The Republican-controlled House of Representatives passed the Enforce the Law Act late last week. It’s a typically dowdy-sounding name for a bill from a dowdy party that can’t stand the idea of anybody not wanting to listen to it. The gist of the act is that the president – one Barack Obama – has just taken too many liberties with the laws that Congress has passed and Congress is sick and tired of the disrespect. It would clear the way for Congress to sue the president for non-enforcement of federal laws, if it were signed into law. That last part is the real kicker here. That would require passage in the Democratic-controlled Senate, too, as well as a signature into law by the president’s own hand, which makes it unlikely to become law. But an outside chance of the Republicans taking control of the Senate in this year’s elections means that there’s all sorts of political posturing going on around the bill, including a healthy dose from Kentucky’s junior senator, Rand Paul, who said on Fox News last Thursday that Obama “needs to be chastened, rebuked, and told that he needs to obey the constitution.”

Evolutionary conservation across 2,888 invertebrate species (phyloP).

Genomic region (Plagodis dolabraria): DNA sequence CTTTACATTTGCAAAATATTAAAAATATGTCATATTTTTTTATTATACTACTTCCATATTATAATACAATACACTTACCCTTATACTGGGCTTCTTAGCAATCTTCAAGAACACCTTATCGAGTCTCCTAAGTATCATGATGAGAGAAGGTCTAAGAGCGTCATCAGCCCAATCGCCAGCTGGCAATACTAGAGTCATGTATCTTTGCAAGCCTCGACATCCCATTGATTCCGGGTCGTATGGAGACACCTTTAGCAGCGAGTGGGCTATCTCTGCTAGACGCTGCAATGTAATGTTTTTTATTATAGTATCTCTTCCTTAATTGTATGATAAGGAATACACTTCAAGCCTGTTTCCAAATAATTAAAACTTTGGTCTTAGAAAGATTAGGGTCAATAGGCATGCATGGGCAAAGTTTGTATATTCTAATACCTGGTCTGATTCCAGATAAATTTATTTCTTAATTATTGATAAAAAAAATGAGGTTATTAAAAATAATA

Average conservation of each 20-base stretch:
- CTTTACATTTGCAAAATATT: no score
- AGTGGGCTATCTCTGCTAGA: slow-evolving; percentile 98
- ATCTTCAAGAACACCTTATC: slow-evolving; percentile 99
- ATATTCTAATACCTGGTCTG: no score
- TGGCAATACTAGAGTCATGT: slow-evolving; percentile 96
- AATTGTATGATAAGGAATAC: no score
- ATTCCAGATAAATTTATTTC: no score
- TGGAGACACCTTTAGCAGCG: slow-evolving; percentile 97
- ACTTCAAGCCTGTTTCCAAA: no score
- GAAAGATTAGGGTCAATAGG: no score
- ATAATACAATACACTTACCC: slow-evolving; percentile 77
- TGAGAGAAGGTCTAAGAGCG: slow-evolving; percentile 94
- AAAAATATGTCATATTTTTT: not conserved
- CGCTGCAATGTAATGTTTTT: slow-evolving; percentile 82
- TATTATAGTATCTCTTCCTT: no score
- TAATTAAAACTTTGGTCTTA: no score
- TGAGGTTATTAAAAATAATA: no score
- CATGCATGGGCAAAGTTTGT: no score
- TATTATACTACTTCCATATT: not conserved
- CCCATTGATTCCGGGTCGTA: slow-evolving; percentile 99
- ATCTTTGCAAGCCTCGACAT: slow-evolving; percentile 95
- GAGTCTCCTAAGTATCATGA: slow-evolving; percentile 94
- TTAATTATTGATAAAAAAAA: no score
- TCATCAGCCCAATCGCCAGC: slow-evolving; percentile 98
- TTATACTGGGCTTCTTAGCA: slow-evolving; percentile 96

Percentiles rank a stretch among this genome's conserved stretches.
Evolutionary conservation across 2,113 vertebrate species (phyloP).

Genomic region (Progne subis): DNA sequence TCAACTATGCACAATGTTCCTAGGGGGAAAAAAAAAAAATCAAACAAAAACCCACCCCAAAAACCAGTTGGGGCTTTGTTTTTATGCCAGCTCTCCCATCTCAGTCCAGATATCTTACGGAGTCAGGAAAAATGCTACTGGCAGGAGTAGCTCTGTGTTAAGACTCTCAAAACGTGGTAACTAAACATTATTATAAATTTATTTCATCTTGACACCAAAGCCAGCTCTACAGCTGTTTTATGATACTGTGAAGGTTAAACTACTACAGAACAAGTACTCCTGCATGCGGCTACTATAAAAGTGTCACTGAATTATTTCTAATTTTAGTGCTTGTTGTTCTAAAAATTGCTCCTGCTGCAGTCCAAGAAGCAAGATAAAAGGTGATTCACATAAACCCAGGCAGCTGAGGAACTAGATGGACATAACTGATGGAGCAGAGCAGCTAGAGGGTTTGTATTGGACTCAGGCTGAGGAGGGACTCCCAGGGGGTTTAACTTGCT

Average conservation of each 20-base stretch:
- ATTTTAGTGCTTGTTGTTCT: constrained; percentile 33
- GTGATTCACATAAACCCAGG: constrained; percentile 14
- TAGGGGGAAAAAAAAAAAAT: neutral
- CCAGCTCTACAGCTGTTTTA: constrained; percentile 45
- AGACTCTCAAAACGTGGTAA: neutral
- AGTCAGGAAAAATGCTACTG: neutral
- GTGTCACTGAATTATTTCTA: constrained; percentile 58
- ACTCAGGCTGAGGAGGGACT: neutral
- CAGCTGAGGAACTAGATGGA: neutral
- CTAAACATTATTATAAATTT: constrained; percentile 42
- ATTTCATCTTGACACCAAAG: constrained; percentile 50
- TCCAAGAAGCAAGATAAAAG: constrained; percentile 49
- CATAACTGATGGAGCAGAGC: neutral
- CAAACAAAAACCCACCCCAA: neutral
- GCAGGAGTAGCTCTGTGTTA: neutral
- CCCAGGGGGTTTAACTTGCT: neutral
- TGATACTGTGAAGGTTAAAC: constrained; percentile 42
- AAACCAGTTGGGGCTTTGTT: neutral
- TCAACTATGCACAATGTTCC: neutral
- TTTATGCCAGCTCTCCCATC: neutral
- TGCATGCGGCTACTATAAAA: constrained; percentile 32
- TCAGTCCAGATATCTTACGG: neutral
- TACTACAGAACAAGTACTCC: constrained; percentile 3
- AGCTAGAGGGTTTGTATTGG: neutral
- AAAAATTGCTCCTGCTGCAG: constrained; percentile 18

Before he became a senator, the line on Rand Paul was that he was going to be the second coming of his father Ron Paul – sounding all the right notes on economic freedom while recognizing that people should also be free to do as they wish socially. But since he’s appeared on the national stage, the younger man has felt the need to differentiate himself from his father, the man who still has the distinction of being the only libertarian politician to make a mark on American politics in the last 40 years. Moving away from that libertarianism only makes Paul more like all the other Republicans in America, which is supposedly good for his presidential aspirations but not so good for anyone who in America who wants a real alternative to politics as usual. It’s no wonder he doesn’t connect with young people the way his 78-year-old father did. Where Ron Paul was perfectly happy to live and let live with people whose social beliefs were different from his own, Rand, in trying to forge his own identity, has ended up casting his lot with conservatives whose impulse is to make sure that America remains a nation hell-bent on arresting all its citizens for victimless crimes.